North Sydney Commercial Lawyers

‘Own occupation’ TPD deductibility trapPrint This Post

‘Own occupation’ TPD deductibility trap

Estate Planning Update – Summer 2013
There have been numerous developments (including ATO rulings and legislation) affecting the super fund deduction provisions as they apply to TPD premiums over the past few years.

The outcome is that premiums for ‘any occupation’ TPD insurance are typically fully deductible but premiums for ‘own occupation’ TPD are no longer fully deductible in 2011/12 and later income years.

A super fund may have a number of options available to determine the deductible part of a premium for ‘own occupation’ TPD insurance (or other TPD insurance that is not fully aligned with the ‘disability superannuation benefit’ definition).

Unless the insurer defines the deductible portion of the premium in the policy, the fund may either seek an actuary’s certificate (s 295-465 of ITAA97) or have regard to reg 295-465.01 of the Income Tax Assessment Regulations 1997 which prescribes deductible percentages for typical TPD insurance definitions.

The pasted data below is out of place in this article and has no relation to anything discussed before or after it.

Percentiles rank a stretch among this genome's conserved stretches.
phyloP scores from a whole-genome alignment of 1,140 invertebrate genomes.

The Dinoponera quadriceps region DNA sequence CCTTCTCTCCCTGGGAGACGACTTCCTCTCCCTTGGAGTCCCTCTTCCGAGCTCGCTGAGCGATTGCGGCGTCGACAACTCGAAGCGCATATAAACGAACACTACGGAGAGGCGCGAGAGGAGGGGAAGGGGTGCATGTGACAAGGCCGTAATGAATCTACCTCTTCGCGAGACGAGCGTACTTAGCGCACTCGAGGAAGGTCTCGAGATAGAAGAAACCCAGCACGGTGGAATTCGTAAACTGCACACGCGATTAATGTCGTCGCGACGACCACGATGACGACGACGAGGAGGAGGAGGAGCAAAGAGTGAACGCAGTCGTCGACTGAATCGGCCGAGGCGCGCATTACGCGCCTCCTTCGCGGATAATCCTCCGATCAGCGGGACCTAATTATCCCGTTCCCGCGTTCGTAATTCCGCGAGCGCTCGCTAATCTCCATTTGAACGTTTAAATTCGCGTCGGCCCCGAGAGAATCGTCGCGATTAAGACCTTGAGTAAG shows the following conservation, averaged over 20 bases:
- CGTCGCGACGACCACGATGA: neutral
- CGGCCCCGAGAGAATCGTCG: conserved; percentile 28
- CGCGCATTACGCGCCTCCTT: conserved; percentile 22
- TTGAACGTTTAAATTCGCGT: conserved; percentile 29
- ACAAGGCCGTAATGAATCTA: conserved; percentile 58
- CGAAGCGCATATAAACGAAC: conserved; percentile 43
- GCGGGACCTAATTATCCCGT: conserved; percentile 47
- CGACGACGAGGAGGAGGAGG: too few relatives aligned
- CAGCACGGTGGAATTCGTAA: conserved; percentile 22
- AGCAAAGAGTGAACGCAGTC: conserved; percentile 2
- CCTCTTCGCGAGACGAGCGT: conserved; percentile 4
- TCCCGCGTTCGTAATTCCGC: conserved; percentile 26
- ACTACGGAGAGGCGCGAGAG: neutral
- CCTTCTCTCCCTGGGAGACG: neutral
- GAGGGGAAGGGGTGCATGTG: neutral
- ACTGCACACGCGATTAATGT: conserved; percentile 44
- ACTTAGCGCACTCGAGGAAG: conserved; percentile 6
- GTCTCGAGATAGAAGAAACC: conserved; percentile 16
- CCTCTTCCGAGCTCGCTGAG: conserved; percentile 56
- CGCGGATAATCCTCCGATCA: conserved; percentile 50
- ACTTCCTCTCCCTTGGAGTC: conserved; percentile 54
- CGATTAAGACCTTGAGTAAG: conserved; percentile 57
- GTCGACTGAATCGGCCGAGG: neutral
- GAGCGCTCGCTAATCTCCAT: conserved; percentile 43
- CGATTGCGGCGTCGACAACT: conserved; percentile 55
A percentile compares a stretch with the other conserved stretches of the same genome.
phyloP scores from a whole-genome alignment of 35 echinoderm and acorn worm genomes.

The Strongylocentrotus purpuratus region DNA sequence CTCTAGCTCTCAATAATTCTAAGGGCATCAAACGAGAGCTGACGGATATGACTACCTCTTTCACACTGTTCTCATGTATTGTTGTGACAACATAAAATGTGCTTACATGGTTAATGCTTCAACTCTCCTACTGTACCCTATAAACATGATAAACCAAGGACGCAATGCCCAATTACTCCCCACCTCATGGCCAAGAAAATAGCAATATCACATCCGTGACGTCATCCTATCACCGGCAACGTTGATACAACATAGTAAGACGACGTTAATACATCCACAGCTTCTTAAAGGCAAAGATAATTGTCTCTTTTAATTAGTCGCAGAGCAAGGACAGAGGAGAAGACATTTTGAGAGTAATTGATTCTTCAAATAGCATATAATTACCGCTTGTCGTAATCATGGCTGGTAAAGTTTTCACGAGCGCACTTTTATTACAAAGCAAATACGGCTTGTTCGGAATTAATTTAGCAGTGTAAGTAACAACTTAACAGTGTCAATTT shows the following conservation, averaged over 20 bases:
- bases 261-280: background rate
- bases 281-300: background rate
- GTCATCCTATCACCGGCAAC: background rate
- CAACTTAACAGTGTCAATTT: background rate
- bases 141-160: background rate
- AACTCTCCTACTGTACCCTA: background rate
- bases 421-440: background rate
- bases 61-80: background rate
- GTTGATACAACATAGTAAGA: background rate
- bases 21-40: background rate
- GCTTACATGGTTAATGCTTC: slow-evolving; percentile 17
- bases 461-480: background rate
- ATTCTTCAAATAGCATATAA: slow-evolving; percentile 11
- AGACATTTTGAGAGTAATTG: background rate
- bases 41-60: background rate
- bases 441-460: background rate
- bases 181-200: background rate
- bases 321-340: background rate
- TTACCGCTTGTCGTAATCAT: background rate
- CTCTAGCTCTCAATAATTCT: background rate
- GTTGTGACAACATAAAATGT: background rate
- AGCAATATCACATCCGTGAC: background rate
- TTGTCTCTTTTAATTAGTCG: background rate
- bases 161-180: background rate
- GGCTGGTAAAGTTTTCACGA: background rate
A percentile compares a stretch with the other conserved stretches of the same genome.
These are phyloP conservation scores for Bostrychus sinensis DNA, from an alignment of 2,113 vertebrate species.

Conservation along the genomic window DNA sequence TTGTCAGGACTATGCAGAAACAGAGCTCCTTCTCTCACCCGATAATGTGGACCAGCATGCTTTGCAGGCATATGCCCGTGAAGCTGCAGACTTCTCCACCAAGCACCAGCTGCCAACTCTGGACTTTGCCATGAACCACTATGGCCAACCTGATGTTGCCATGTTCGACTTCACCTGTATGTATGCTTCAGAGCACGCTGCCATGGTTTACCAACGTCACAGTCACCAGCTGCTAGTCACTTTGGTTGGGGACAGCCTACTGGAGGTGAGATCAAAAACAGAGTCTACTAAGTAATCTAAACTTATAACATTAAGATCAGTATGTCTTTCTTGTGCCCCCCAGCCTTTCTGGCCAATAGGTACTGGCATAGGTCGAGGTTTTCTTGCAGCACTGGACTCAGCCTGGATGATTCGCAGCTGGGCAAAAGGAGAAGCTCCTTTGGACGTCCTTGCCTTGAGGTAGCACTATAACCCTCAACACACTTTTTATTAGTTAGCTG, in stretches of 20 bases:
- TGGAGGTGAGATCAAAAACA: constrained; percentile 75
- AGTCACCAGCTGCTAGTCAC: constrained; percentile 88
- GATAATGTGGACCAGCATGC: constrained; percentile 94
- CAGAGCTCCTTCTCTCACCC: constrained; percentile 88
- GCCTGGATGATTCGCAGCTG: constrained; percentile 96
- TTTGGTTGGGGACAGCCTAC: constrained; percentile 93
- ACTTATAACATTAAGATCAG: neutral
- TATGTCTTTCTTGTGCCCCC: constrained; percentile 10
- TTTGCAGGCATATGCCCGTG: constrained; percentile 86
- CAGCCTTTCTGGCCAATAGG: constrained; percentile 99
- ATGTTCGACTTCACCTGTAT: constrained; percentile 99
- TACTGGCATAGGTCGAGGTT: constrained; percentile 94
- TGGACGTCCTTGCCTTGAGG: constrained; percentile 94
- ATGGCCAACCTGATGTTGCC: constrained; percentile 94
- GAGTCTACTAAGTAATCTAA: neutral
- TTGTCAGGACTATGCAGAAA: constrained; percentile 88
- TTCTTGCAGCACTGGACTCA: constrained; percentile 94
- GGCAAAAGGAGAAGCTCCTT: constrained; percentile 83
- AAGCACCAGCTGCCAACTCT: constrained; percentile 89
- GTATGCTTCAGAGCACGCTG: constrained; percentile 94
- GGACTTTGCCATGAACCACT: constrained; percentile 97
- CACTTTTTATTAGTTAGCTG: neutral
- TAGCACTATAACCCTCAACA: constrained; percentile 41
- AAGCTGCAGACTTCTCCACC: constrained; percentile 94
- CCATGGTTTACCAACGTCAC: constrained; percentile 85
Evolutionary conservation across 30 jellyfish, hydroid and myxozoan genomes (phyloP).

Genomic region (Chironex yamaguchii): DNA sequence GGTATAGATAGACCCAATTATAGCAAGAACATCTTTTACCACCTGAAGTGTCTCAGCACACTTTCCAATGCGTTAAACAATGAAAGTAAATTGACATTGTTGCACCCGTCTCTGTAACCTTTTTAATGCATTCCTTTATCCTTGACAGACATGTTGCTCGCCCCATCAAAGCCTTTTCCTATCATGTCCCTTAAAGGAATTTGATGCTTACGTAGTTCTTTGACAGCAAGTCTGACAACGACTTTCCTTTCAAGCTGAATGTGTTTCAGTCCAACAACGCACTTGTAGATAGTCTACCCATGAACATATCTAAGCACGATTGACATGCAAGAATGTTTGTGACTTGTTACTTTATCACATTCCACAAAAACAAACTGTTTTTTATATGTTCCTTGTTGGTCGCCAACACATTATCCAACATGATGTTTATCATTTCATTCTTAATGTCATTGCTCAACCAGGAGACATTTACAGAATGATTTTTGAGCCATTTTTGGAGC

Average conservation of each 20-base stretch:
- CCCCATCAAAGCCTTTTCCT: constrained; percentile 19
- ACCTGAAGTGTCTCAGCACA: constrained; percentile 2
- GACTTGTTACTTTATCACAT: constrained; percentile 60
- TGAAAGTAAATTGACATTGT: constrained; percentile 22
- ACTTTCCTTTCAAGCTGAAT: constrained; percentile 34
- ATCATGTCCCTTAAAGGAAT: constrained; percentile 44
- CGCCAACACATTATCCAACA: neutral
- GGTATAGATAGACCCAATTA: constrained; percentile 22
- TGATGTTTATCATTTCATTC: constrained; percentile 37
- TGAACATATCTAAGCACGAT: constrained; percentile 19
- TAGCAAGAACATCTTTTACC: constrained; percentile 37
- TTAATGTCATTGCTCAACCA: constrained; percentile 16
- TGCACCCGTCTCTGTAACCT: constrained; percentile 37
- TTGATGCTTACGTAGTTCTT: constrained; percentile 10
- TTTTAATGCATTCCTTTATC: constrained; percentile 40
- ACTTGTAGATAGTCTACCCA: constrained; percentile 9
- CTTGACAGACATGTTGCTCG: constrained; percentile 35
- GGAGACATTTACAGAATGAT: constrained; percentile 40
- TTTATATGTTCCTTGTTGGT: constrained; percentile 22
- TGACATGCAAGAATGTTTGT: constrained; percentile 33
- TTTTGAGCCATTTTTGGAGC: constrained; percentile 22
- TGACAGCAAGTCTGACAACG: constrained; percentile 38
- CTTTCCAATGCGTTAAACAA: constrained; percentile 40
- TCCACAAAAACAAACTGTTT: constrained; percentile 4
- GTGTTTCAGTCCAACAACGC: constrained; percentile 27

Reg 295-465.01, which has been in place since October 2011, provides a backstop or default means of claiming a deduction for trustees who wish to avoid the costs associated with actuarial certification. In the case of ‘own occupation’ TPD insurance, it provides that a premium is 67 per cent deductible.

For clients who require ‘own occupation’ TPD insurance, advisers should consider arrangements which allow the deductible part of the cover to be held inside super and the remainder to be held outside super.